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The Glorious Cloud Coming of Christ
In many places the Bible speaks of God “coming in” or “on the clouds”. This language is also used many places concerning Christ. But what does it mean & does it always mean the same thing?
Some of the verses that mention clouds being associated with God are as follows:
In the Old Testament, most of the time when God is mentioned with, in, or on cloud(s), it is NOT in judgment but rather in glory. This is one reason this manifestation of God is often called the “Glory Cloud” or “Shekinah Glory” (see: http://en.wikipedia.org/wiki/Shekhinah). The cloud comings of God were primarily manifestations of His glory, His awesomeness – not His judgment. (see references of glory & cloud: http://www.biblegateway.com/keyword/?search=cloud%20glory&version1=50&searchtype=all)
Perhaps the first place we see God’s judgment associated with a cloud coming is in Isaiah.
There is otherwise very few O.T. references of God coming in judgment with, on, or in cloud(s).
Perhaps the first transitional text showing Christ taking up the mantle of a “cloud coming” is found in Daniel 7:13 & here too it is NOT in judgment but in glory or manifestation of His position.
Notice that this verse ISN’T speaking of Jesus coming back to earth, but rather it is about Him going before the Ancient of Days, the Father, God. And it is not, as we’ll see from some more verses only about Christ’s Ascension – it is about Him being glorified as God.
Perhaps the first New Testament usage of God being manifested in or by cloud(s) is found here:
Again, notice it isn’t about judgment but rather about bestowing honor & glory on Christ.
Perhaps the first N.T. reference of just Christ & a “cloud coming” is found here:
If you recall, the entire context (Matthew 24:29-31) is of what happens immediately AFTER the Tribulation. Now, the problem is, since about the late 1800s, dispensational theology has ingrained it into people, including Christians that the “Great Tribulation” is something in the future that will happen right before or after a “rapture” or taking away of all Christians. This is NOT how historic Christianity has viewed this passage. Matthew 24, as with the parallel chapters Mk 13 & Lk 21 do primarily address the events of the first century including the destruction of Jerusalem & the Jewish Temple. However, Matthew 24:30 STILL is not a verse about judgment, nor is it a verse about Jesus coming back. Matthew 24:30 & Dan 7:13 should be understood in connection with Matthew 26:64 (the next verse about Christ coming on the clouds).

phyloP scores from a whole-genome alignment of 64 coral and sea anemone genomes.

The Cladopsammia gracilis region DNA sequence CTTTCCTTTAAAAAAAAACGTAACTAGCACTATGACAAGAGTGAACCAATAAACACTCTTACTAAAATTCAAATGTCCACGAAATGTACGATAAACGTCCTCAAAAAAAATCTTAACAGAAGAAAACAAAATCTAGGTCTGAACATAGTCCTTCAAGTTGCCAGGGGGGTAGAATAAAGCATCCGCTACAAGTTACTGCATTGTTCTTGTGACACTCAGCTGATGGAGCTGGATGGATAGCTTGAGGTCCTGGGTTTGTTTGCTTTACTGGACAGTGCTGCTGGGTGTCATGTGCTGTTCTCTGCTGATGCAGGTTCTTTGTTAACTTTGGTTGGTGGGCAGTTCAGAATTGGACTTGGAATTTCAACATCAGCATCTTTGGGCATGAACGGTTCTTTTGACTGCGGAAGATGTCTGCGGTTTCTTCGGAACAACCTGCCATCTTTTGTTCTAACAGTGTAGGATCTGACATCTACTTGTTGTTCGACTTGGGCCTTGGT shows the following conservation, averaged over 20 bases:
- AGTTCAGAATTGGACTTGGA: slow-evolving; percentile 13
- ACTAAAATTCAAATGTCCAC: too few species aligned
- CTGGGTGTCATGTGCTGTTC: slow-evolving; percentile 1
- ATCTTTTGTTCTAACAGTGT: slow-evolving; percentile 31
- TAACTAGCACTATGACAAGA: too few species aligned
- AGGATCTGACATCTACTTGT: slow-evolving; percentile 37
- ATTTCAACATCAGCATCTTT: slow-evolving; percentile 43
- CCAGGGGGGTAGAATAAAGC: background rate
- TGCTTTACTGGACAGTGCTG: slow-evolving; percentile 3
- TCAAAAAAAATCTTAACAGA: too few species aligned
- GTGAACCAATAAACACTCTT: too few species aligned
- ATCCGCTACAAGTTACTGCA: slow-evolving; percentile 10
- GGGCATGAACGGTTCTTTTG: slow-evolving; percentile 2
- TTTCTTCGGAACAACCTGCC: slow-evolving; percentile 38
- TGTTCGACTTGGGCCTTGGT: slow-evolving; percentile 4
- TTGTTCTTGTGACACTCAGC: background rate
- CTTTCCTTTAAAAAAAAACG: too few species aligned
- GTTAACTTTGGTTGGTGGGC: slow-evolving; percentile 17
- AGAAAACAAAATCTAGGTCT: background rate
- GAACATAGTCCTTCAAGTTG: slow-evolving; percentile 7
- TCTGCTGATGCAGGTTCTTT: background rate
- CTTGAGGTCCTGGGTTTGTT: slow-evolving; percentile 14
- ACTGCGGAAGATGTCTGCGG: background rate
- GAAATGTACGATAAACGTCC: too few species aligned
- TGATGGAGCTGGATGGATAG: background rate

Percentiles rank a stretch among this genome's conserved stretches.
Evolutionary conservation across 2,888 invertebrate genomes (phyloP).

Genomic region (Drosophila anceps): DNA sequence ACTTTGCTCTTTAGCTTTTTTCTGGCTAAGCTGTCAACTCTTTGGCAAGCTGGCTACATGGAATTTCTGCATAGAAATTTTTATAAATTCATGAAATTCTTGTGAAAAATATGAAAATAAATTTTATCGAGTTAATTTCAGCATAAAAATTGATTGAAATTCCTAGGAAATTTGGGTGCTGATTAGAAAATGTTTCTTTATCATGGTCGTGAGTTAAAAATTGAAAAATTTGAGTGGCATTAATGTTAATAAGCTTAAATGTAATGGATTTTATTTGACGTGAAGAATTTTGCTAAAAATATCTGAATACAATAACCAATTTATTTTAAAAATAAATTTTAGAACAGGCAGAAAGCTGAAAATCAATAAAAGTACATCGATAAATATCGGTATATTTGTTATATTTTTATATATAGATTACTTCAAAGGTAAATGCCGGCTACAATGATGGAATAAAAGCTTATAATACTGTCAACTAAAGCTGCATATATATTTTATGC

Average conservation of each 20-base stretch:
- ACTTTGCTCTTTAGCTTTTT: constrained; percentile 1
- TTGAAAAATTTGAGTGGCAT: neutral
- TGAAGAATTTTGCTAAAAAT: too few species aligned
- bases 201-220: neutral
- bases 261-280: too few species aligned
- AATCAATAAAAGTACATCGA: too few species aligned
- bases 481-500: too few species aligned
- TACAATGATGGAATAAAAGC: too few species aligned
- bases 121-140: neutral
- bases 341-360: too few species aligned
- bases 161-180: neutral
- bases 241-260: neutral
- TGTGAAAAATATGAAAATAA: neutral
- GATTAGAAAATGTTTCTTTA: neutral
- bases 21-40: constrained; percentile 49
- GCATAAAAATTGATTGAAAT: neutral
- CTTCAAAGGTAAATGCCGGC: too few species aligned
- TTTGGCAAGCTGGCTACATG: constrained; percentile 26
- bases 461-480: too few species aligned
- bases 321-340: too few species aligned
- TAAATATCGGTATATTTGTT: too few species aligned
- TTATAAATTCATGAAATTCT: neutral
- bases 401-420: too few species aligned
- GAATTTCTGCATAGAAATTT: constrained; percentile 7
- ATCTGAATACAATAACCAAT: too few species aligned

Notice as with Dan 7:13, Jesus ISN’T depicted as coming to earth but rather as being with the Father. Again, this is not ONLY about Christ’s Ascension but also about His glory, His honor, His vindication, His authority, and His position.
Perhaps the most well-known cloud association with Christ is found in Acts 1:19.
There is nothing in this event to indicate this cloud was any thing but a natural cloud that eventually obscured the disciples’ view of Christ as He ascended. This cloud event does NOT appear to be such as the others, a Glory Cloud. So, when we read in Acts 1:11 that Christ will “come in like manner”, we need not to associate it with clouds.
The question debated is what does “like manner” mean? Does it mean He will come as visibly as He went or that He would come with the same supernatural manner (not necessarily floating down, but with the same pomp). At any rate, it seems inappropriate to associate this specifically with the prior mentions of Christ’s cloud comings, since those were clearly revelatory of His glory & most often spoke of His coming before God, not back to earth.
The next reference to Christ in association with clouds is found in the passage often cited by dispensationalists as the “rapture” verse.
1 Thessalonians 4:17
Again, this cloud reference doesn’t appear to be a Glory Cloud event as it mentions “air”, thus making it appear to be natural clouds. What this verse refers to is beyond the scope & focus of this article but I will write upon it sometime in the future.
Perhaps the most cited cloud-coming verse is Revelation 1:7
Even this verse need not be understood as COMING BACK as much as it is a testament of His vindication – that it would be obvious this Jesus guy wasn’t just some pretender, some fake prophet, but that He is glorified & honored & vindicated as the Messiah He claimed to be would become apparent. This is perhaps the reason this verse specifies “even they who pierced Him”.
All of these cloud-coming verses & hardly any speak of coming in judgment.
Maybe the first verse that seems to indicate a coming to earth is found in Revelation 10:1.
But when the context (Revelation 10:1-3) is viewed, you can see it is not Christ but an angel coming to John in a vision.
The next verse associated with a cloud-coming of Christ is Revelation 14:14
Here we see Christ depicted as a great harvester, bringing in a crop. Again, there is no directional indication of “coming back”. The cloud reference is more one of position & authority.
Against contemporary interpretation, the majority of the cloud-comings of the Bible are NOT references of judgment but more of positional honor, glory, & authority. This article is not attempting to interact with eschatological details beyond the fact that the glorious cloud comings of Christ are more about vindicating Him as the Messiah, Lord & God rather than trying to depict Him as coming back (see example of people questioning Jesus’ authority: Matthew 21:23). This however does not negate an eventual culminating factor seen in the plan of God, which is already & not yet completed. This is in no way a contradiction, as we can see all over the N.T. both Jesus & the apostles speaking of things as if they are & are yet to be. (example: John 11:24-26)
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